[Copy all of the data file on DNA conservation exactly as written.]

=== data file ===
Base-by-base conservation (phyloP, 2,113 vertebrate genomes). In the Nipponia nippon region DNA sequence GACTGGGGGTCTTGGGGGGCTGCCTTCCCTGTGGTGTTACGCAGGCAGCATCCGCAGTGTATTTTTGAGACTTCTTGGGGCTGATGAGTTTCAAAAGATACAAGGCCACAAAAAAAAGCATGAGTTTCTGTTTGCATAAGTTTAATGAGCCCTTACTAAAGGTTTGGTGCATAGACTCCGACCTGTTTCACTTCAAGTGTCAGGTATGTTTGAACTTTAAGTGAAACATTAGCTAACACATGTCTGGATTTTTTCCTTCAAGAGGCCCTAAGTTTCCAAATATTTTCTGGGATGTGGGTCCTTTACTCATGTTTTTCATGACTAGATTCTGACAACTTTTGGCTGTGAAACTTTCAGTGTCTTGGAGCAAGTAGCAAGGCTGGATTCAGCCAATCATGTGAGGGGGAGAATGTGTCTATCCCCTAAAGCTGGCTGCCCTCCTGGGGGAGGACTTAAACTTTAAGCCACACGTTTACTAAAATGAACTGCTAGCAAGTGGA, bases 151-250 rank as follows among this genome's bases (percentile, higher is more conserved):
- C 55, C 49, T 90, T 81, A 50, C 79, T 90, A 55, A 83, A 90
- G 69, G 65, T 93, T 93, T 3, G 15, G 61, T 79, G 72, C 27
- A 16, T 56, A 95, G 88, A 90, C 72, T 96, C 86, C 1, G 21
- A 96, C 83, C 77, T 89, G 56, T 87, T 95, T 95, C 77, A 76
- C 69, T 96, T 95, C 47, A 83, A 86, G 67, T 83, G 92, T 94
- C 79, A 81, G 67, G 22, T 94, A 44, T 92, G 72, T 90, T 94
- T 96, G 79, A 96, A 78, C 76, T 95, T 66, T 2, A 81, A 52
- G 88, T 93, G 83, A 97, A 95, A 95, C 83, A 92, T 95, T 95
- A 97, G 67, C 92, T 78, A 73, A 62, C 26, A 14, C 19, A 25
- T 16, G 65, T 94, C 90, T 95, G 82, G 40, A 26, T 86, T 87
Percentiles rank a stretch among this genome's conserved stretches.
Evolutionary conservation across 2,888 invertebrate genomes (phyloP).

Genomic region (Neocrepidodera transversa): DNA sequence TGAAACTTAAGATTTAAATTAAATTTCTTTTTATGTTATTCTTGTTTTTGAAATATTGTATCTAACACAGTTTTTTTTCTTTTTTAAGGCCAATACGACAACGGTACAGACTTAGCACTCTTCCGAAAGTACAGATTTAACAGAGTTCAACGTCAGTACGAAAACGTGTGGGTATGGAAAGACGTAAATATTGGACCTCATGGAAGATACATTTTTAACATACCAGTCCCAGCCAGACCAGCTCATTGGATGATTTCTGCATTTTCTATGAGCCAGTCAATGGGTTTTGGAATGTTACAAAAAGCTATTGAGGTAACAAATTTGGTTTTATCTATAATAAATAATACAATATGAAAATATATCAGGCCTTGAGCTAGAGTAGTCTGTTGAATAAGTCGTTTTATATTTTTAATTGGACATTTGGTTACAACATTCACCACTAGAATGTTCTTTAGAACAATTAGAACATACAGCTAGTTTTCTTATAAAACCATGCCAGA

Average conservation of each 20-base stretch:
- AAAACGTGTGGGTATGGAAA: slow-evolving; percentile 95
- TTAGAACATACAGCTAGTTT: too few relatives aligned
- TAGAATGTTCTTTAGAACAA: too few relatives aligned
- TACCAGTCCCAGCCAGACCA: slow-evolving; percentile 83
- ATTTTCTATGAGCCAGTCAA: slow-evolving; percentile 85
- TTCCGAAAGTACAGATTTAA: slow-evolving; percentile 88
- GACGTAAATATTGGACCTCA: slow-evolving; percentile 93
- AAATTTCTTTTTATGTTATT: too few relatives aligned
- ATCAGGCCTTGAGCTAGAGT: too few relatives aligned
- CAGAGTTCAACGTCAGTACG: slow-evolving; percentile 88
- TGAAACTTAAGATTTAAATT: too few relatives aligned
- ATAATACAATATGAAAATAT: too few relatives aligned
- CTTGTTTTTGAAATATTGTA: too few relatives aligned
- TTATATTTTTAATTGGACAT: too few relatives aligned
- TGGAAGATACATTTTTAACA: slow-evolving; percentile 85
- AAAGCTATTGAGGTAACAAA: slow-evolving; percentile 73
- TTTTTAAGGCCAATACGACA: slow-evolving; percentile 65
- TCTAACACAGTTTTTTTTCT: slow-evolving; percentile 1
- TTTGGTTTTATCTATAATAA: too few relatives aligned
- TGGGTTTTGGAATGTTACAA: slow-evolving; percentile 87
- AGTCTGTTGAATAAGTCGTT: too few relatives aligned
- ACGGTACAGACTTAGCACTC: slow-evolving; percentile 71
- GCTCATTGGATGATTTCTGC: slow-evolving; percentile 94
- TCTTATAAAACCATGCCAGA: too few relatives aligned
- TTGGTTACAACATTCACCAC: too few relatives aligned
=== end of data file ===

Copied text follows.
Base-by-base conservation (phyloP, 2,113 vertebrate genomes). In the Nipponia nippon region DNA sequence GACTGGGGGTCTTGGGGGGCTGCCTTCCCTGTGGTGTTACGCAGGCAGCATCCGCAGTGTATTTTTGAGACTTCTTGGGGCTGATGAGTTTCAAAAGATACAAGGCCACAAAAAAAAGCATGAGTTTCTGTTTGCATAAGTTTAATGAGCCCTTACTAAAGGTTTGGTGCATAGACTCCGACCTGTTTCACTTCAAGTGTCAGGTATGTTTGAACTTTAAGTGAAACATTAGCTAACACATGTCTGGATTTTTTCCTTCAAGAGGCCCTAAGTTTCCAAATATTTTCTGGGATGTGGGTCCTTTACTCATGTTTTTCATGACTAGATTCTGACAACTTTTGGCTGTGAAACTTTCAGTGTCTTGGAGCAAGTAGCAAGGCTGGATTCAGCCAATCATGTGAGGGGGAGAATGTGTCTATCCCCTAAAGCTGGCTGCCCTCCTGGGGGAGGACTTAAACTTTAAGCCACACGTTTACTAAAATGAACTGCTAGCAAGTGGA, bases 151-250 rank as follows among this genome's bases (percentile, higher is more conserved):
- C 55, C 49, T 90, T 81, A 50, C 79, T 90, A 55, A 83, A 90
- G 69, G 65, T 93, T 93, T 3, G 15, G 61, T 79, G 72, C 27
- A 16, T 56, A 95, G 88, A 90, C 72, T 96, C 86, C 1, G 21
- A 96, C 83, C 77, T 89, G 56, T 87, T 95, T 95, C 77, A 76
- C 69, T 96, T 95, C 47, A 83, A 86, G 67, T 83, G 92, T 94
- C 79, A 81, G 67, G 22, T 94, A 44, T 92, G 72, T 90, T 94
- T 96, G 79, A 96, A 78, C 76, T 95, T 66, T 2, A 81, A 52
- G 88, T 93, G 83, A 97, A 95, A 95, C 83, A 92, T 95, T 95
- A 97, G 67, C 92, T 78, A 73, A 62, C 26, A 14, C 19, A 25
- T 16, G 65, T 94, C 90, T 95, G 82, G 40, A 26, T 86, T 87
Percentiles rank a stretch among this genome's conserved stretches.
Evolutionary conservation across 2,888 invertebrate genomes (phyloP).

Genomic region (Neocrepidodera transversa): DNA sequence TGAAACTTAAGATTTAAATTAAATTTCTTTTTATGTTATTCTTGTTTTTGAAATATTGTATCTAACACAGTTTTTTTTCTTTTTTAAGGCCAATACGACAACGGTACAGACTTAGCACTCTTCCGAAAGTACAGATTTAACAGAGTTCAACGTCAGTACGAAAACGTGTGGGTATGGAAAGACGTAAATATTGGACCTCATGGAAGATACATTTTTAACATACCAGTCCCAGCCAGACCAGCTCATTGGATGATTTCTGCATTTTCTATGAGCCAGTCAATGGGTTTTGGAATGTTACAAAAAGCTATTGAGGTAACAAATTTGGTTTTATCTATAATAAATAATACAATATGAAAATATATCAGGCCTTGAGCTAGAGTAGTCTGTTGAATAAGTCGTTTTATATTTTTAATTGGACATTTGGTTACAACATTCACCACTAGAATGTTCTTTAGAACAATTAGAACATACAGCTAGTTTTCTTATAAAACCATGCCAGA

Average conservation of each 20-base stretch:
- AAAACGTGTGGGTATGGAAA: slow-evolving; percentile 95
- TTAGAACATACAGCTAGTTT: too few relatives aligned
- TAGAATGTTCTTTAGAACAA: too few relatives aligned
- TACCAGTCCCAGCCAGACCA: slow-evolving; percentile 83
- ATTTTCTATGAGCCAGTCAA: slow-evolving; percentile 85
- TTCCGAAAGTACAGATTTAA: slow-evolving; percentile 88
- GACGTAAATATTGGACCTCA: slow-evolving; percentile 93
- AAATTTCTTTTTATGTTATT: too few relatives aligned
- ATCAGGCCTTGAGCTAGAGT: too few relatives aligned
- CAGAGTTCAACGTCAGTACG: slow-evolving; percentile 88
- TGAAACTTAAGATTTAAATT: too few relatives aligned
- ATAATACAATATGAAAATAT: too few relatives aligned
- CTTGTTTTTGAAATATTGTA: too few relatives aligned
- TTATATTTTTAATTGGACAT: too few relatives aligned
- TGGAAGATACATTTTTAACA: slow-evolving; percentile 85
- AAAGCTATTGAGGTAACAAA: slow-evolving; percentile 73
- TTTTTAAGGCCAATACGACA: slow-evolving; percentile 65
- TCTAACACAGTTTTTTTTCT: slow-evolving; percentile 1
- TTTGGTTTTATCTATAATAA: too few relatives aligned
- TGGGTTTTGGAATGTTACAA: slow-evolving; percentile 87
- AGTCTGTTGAATAAGTCGTT: too few relatives aligned
- ACGGTACAGACTTAGCACTC: slow-evolving; percentile 71
- GCTCATTGGATGATTTCTGC: slow-evolving; percentile 94
- TCTTATAAAACCATGCCAGA: too few relatives aligned
- TTGGTTACAACATTCACCAC: too few relatives aligned